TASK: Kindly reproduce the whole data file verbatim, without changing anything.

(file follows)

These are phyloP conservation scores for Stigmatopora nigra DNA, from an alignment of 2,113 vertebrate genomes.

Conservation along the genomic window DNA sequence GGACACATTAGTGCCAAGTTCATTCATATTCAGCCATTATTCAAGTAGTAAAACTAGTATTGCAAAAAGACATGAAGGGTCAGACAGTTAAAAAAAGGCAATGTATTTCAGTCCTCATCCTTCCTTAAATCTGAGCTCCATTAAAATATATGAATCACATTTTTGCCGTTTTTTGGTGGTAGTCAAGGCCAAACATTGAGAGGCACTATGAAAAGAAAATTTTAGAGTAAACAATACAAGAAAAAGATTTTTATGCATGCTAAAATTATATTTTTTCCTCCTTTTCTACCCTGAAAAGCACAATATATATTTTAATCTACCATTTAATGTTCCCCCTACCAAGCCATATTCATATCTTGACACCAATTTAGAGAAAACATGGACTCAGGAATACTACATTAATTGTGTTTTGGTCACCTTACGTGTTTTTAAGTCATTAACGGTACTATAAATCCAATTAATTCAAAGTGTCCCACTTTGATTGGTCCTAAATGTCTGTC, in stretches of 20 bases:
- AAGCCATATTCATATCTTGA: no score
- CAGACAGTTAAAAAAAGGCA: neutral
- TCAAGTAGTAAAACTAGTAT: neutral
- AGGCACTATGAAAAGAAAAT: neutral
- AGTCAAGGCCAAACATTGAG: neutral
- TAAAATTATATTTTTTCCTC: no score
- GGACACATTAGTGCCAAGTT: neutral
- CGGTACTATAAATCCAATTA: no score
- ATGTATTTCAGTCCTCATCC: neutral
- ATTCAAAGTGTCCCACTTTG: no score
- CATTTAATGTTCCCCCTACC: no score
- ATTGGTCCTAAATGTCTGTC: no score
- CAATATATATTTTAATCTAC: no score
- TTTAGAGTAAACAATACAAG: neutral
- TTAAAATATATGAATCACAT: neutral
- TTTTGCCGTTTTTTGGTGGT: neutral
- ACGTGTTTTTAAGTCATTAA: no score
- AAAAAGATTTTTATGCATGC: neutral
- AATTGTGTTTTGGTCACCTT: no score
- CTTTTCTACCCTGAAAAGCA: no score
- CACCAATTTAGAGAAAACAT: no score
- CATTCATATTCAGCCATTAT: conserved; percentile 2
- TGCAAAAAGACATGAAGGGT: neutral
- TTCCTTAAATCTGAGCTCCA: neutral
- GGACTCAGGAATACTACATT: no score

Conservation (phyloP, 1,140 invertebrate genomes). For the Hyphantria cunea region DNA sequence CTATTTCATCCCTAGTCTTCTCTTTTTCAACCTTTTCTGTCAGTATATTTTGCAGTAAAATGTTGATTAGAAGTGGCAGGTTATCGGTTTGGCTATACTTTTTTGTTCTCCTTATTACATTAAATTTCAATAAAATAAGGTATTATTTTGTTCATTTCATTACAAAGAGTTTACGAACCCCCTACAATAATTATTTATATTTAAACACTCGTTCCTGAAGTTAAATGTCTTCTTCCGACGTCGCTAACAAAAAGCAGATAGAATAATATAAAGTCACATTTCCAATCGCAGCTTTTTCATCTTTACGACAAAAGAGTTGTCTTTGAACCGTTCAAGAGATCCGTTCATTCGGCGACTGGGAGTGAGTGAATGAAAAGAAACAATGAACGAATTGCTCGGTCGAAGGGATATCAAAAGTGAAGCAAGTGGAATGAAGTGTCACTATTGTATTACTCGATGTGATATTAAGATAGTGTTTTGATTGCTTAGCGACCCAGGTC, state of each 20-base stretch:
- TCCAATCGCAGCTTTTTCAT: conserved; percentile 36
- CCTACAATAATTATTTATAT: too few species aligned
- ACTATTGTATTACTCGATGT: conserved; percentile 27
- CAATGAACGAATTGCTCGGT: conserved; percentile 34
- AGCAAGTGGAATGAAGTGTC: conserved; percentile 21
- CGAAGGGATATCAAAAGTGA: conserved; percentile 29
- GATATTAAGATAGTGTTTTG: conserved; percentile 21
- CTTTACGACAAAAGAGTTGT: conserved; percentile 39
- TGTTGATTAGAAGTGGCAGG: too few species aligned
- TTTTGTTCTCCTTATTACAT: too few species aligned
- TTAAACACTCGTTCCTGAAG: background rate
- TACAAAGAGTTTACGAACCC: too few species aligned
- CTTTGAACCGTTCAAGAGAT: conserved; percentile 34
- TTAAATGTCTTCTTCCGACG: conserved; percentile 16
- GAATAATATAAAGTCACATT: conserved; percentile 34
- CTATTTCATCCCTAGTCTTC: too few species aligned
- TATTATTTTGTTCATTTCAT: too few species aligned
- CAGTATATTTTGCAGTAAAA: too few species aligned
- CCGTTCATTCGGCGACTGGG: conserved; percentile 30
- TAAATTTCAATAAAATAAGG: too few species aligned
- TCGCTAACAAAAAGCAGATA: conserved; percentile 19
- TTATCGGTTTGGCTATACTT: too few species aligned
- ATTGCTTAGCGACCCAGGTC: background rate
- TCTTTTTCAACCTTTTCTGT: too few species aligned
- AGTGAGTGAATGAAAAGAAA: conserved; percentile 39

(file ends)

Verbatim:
These are phyloP conservation scores for Stigmatopora nigra DNA, from an alignment of 2,113 vertebrate genomes.

Conservation along the genomic window DNA sequence GGACACATTAGTGCCAAGTTCATTCATATTCAGCCATTATTCAAGTAGTAAAACTAGTATTGCAAAAAGACATGAAGGGTCAGACAGTTAAAAAAAGGCAATGTATTTCAGTCCTCATCCTTCCTTAAATCTGAGCTCCATTAAAATATATGAATCACATTTTTGCCGTTTTTTGGTGGTAGTCAAGGCCAAACATTGAGAGGCACTATGAAAAGAAAATTTTAGAGTAAACAATACAAGAAAAAGATTTTTATGCATGCTAAAATTATATTTTTTCCTCCTTTTCTACCCTGAAAAGCACAATATATATTTTAATCTACCATTTAATGTTCCCCCTACCAAGCCATATTCATATCTTGACACCAATTTAGAGAAAACATGGACTCAGGAATACTACATTAATTGTGTTTTGGTCACCTTACGTGTTTTTAAGTCATTAACGGTACTATAAATCCAATTAATTCAAAGTGTCCCACTTTGATTGGTCCTAAATGTCTGTC, in stretches of 20 bases:
- AAGCCATATTCATATCTTGA: no score
- CAGACAGTTAAAAAAAGGCA: neutral
- TCAAGTAGTAAAACTAGTAT: neutral
- AGGCACTATGAAAAGAAAAT: neutral
- AGTCAAGGCCAAACATTGAG: neutral
- TAAAATTATATTTTTTCCTC: no score
- GGACACATTAGTGCCAAGTT: neutral
- CGGTACTATAAATCCAATTA: no score
- ATGTATTTCAGTCCTCATCC: neutral
- ATTCAAAGTGTCCCACTTTG: no score
- CATTTAATGTTCCCCCTACC: no score
- ATTGGTCCTAAATGTCTGTC: no score
- CAATATATATTTTAATCTAC: no score
- TTTAGAGTAAACAATACAAG: neutral
- TTAAAATATATGAATCACAT: neutral
- TTTTGCCGTTTTTTGGTGGT: neutral
- ACGTGTTTTTAAGTCATTAA: no score
- AAAAAGATTTTTATGCATGC: neutral
- AATTGTGTTTTGGTCACCTT: no score
- CTTTTCTACCCTGAAAAGCA: no score
- CACCAATTTAGAGAAAACAT: no score
- CATTCATATTCAGCCATTAT: conserved; percentile 2
- TGCAAAAAGACATGAAGGGT: neutral
- TTCCTTAAATCTGAGCTCCA: neutral
- GGACTCAGGAATACTACATT: no score

Conservation (phyloP, 1,140 invertebrate genomes). For the Hyphantria cunea region DNA sequence CTATTTCATCCCTAGTCTTCTCTTTTTCAACCTTTTCTGTCAGTATATTTTGCAGTAAAATGTTGATTAGAAGTGGCAGGTTATCGGTTTGGCTATACTTTTTTGTTCTCCTTATTACATTAAATTTCAATAAAATAAGGTATTATTTTGTTCATTTCATTACAAAGAGTTTACGAACCCCCTACAATAATTATTTATATTTAAACACTCGTTCCTGAAGTTAAATGTCTTCTTCCGACGTCGCTAACAAAAAGCAGATAGAATAATATAAAGTCACATTTCCAATCGCAGCTTTTTCATCTTTACGACAAAAGAGTTGTCTTTGAACCGTTCAAGAGATCCGTTCATTCGGCGACTGGGAGTGAGTGAATGAAAAGAAACAATGAACGAATTGCTCGGTCGAAGGGATATCAAAAGTGAAGCAAGTGGAATGAAGTGTCACTATTGTATTACTCGATGTGATATTAAGATAGTGTTTTGATTGCTTAGCGACCCAGGTC, state of each 20-base stretch:
- TCCAATCGCAGCTTTTTCAT: conserved; percentile 36
- CCTACAATAATTATTTATAT: too few species aligned
- ACTATTGTATTACTCGATGT: conserved; percentile 27
- CAATGAACGAATTGCTCGGT: conserved; percentile 34
- AGCAAGTGGAATGAAGTGTC: conserved; percentile 21
- CGAAGGGATATCAAAAGTGA: conserved; percentile 29
- GATATTAAGATAGTGTTTTG: conserved; percentile 21
- CTTTACGACAAAAGAGTTGT: conserved; percentile 39
- TGTTGATTAGAAGTGGCAGG: too few species aligned
- TTTTGTTCTCCTTATTACAT: too few species aligned
- TTAAACACTCGTTCCTGAAG: background rate
- TACAAAGAGTTTACGAACCC: too few species aligned
- CTTTGAACCGTTCAAGAGAT: conserved; percentile 34
- TTAAATGTCTTCTTCCGACG: conserved; percentile 16
- GAATAATATAAAGTCACATT: conserved; percentile 34
- CTATTTCATCCCTAGTCTTC: too few species aligned
- TATTATTTTGTTCATTTCAT: too few species aligned
- CAGTATATTTTGCAGTAAAA: too few species aligned
- CCGTTCATTCGGCGACTGGG: conserved; percentile 30
- TAAATTTCAATAAAATAAGG: too few species aligned
- TCGCTAACAAAAAGCAGATA: conserved; percentile 19
- TTATCGGTTTGGCTATACTT: too few species aligned
- ATTGCTTAGCGACCCAGGTC: background rate
- TCTTTTTCAACCTTTTCTGT: too few species aligned
- AGTGAGTGAATGAAAAGAAA: conserved; percentile 39